March 24, 2019

Red Hat Linux 7: A Brief Look Under the Hat

A New, Improved Red Hat

  • August 15, 2000
  • By All Staff

When the public beta of Red Hat Linux 7.0 came out a few weeks ago, the Linux community was given a taste of the upcoming release of Winston, Red Hat's code name for the 7.0 release. Winston, by all accounts, came out of the gate looking very good and was pretty stable by the time the Pinstripe public beta was released.

For this version of Red Hat Linux, the North Carolina company has kept many of the features that has made this product a favorite in the Linux community. In doing so, however, it has taken more conservative path to the addition of new tools to the release than has been reported in the media of late. There are some misconceptions out there regarding the version of KDE and the Linux kernel being released with Red Hat 7.0. If nothing else, this review should set these two issues straight.

Installing Red Hat Linux 7.0

The installation application, Anaconda, is basically identical to Red Hat 6.2, with some minor improvements. Now entry-level users don't have to decide between Gnome or KDE workstation installs: they can have both, or neither, if they so choose. Besides Workstation, Anaconda will has the Server installation setting, Custom, or Upgrade. Upgrading from 6.2 to 7.0 was a fairly painless process, but we still recommend a clean install if you can manage it.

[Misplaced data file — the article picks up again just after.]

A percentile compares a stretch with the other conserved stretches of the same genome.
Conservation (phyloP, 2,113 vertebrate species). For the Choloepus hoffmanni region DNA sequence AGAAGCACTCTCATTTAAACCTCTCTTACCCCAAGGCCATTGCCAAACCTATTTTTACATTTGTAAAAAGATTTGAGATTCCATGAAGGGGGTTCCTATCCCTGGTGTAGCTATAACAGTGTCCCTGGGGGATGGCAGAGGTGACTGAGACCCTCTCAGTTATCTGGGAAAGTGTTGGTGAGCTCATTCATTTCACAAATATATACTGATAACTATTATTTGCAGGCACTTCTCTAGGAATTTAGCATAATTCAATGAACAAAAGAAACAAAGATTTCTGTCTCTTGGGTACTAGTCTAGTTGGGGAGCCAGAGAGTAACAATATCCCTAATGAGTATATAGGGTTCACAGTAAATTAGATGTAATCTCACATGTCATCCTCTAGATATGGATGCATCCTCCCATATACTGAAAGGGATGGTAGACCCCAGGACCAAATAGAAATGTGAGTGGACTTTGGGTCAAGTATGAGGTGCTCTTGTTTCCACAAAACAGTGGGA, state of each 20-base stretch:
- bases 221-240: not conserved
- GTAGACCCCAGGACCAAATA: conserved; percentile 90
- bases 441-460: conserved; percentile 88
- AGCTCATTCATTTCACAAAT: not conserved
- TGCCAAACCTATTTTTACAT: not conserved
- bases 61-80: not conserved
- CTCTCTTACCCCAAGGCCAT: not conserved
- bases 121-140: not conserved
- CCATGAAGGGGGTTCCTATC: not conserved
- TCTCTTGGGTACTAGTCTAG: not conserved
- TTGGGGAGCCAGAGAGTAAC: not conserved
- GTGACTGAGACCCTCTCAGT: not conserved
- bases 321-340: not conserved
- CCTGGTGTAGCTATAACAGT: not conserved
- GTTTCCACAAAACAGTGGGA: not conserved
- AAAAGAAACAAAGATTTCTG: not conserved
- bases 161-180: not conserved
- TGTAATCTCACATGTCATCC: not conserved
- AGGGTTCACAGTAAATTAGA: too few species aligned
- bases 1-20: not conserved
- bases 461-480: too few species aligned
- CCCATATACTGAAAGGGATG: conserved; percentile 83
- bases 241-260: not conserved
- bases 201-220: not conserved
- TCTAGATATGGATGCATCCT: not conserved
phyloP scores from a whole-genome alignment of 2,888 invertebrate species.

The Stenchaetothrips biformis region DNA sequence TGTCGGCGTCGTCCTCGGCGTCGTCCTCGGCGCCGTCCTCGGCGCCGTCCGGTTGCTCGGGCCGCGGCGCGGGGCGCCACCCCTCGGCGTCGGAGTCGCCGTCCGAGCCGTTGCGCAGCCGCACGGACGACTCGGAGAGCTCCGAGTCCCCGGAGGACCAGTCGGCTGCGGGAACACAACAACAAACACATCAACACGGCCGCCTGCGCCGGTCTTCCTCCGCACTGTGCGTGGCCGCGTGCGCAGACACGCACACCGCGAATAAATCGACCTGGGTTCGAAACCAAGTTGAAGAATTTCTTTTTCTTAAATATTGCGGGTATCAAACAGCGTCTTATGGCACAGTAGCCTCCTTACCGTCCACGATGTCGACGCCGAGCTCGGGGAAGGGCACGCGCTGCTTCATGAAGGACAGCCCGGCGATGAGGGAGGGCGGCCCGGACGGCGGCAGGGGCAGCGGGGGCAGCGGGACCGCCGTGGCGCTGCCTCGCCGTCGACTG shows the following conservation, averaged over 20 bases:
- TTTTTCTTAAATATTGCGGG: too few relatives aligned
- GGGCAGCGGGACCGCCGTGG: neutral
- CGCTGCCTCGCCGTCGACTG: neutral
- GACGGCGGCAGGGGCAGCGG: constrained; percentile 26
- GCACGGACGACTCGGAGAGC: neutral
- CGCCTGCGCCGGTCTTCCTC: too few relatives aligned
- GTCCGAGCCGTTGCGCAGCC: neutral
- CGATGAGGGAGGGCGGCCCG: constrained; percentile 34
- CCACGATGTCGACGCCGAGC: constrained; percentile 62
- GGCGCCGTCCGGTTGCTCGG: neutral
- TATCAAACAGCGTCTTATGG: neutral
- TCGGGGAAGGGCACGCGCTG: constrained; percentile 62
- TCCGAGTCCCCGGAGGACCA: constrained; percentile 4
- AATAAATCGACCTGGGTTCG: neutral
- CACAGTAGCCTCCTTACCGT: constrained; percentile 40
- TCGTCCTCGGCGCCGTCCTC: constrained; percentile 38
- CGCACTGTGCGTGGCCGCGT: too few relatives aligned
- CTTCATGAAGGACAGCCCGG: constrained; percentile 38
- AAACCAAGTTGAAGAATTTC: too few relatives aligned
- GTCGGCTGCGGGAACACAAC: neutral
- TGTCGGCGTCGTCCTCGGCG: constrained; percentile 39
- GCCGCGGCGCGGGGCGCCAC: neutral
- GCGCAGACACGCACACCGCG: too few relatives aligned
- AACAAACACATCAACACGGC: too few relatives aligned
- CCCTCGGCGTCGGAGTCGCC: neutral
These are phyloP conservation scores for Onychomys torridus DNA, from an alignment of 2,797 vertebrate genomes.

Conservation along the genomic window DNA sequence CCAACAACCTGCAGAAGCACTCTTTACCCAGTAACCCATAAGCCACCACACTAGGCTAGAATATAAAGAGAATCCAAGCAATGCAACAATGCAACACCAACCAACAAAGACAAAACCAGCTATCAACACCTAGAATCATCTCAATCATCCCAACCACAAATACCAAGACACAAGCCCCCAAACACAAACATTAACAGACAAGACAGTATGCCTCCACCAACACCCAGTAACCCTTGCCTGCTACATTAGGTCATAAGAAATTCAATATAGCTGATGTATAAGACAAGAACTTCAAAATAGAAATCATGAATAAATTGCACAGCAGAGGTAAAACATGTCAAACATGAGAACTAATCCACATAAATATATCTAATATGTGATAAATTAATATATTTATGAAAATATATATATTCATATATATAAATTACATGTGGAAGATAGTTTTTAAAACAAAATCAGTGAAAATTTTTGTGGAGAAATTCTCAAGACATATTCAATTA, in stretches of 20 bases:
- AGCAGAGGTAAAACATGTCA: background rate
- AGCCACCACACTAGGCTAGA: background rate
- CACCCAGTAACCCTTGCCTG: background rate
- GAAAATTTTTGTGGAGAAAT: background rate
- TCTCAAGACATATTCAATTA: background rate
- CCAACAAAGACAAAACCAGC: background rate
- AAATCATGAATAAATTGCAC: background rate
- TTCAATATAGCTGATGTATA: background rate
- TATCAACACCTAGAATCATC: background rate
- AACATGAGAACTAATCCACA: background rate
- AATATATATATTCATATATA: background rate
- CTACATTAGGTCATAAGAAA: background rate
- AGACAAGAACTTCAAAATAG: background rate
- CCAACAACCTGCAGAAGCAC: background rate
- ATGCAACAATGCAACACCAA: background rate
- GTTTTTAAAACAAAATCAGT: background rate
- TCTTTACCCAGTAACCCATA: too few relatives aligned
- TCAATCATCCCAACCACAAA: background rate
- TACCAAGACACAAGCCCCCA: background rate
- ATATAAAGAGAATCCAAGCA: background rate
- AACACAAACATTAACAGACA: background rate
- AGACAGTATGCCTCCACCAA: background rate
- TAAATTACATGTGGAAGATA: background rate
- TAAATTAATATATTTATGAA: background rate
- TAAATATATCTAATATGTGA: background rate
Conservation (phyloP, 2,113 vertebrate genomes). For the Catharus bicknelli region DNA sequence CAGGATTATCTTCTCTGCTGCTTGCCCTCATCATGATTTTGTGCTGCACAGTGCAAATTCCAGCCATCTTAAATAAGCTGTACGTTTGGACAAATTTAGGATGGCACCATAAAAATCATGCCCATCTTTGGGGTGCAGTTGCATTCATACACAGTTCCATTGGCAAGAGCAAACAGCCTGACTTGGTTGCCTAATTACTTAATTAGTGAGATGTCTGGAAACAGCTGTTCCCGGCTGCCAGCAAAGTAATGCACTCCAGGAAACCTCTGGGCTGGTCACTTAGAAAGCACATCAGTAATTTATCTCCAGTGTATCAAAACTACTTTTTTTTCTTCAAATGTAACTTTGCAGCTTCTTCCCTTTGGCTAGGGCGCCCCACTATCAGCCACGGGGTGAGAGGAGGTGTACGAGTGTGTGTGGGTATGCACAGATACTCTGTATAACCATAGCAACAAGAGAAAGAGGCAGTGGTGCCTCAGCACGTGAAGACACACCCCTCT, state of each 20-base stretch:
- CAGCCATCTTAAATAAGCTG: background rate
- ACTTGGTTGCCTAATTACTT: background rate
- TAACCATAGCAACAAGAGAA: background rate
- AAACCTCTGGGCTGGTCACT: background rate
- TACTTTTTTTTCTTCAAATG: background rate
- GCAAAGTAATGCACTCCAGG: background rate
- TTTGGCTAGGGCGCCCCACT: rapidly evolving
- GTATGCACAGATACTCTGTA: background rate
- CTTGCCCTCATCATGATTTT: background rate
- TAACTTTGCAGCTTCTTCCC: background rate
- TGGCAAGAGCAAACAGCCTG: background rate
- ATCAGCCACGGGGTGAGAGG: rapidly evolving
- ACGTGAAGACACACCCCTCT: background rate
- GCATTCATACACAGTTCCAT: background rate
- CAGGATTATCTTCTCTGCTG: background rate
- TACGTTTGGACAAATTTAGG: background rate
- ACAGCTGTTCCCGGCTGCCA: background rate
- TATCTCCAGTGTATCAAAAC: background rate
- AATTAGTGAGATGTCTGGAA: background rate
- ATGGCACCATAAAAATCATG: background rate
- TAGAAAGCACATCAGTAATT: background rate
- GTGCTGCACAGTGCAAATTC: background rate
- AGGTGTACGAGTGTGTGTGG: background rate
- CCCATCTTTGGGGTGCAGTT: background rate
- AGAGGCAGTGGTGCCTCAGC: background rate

Disk Druid still manages disk partitioning in a reasonably straightforward manner, and the explanatory text has been cleared up a bit to make the whole partitioning thing easier for newcomers. (The automatic partitioning option works very well, even for dual-boot machines.)

Package selection can still be handled on an individual level, though there are three preset package groups (Gnome, KDE, and Games) that make it easier to just get going without a lot of fuss. Should you choose to select both desktop environments, a setting on the X configuration screen will let you set the default environment.

X configuration is handled in much the same manner, though you can now specify the amount of video RAM your card has. The PCI probe did a great job on recognising most of the cards we used, and a fair job in identifying monitors. X is still a critical area of the installation process, but we were left with a sense of security before leaving this section of the installation as long as we tested our settings first.

One additional pleasant surprise was the automatic detection and configuration of our sound cards, a feat that in the recent past was not consistently handled in installation. Hearing sound without having to run sndconfig right off the bat was a nice improvement.

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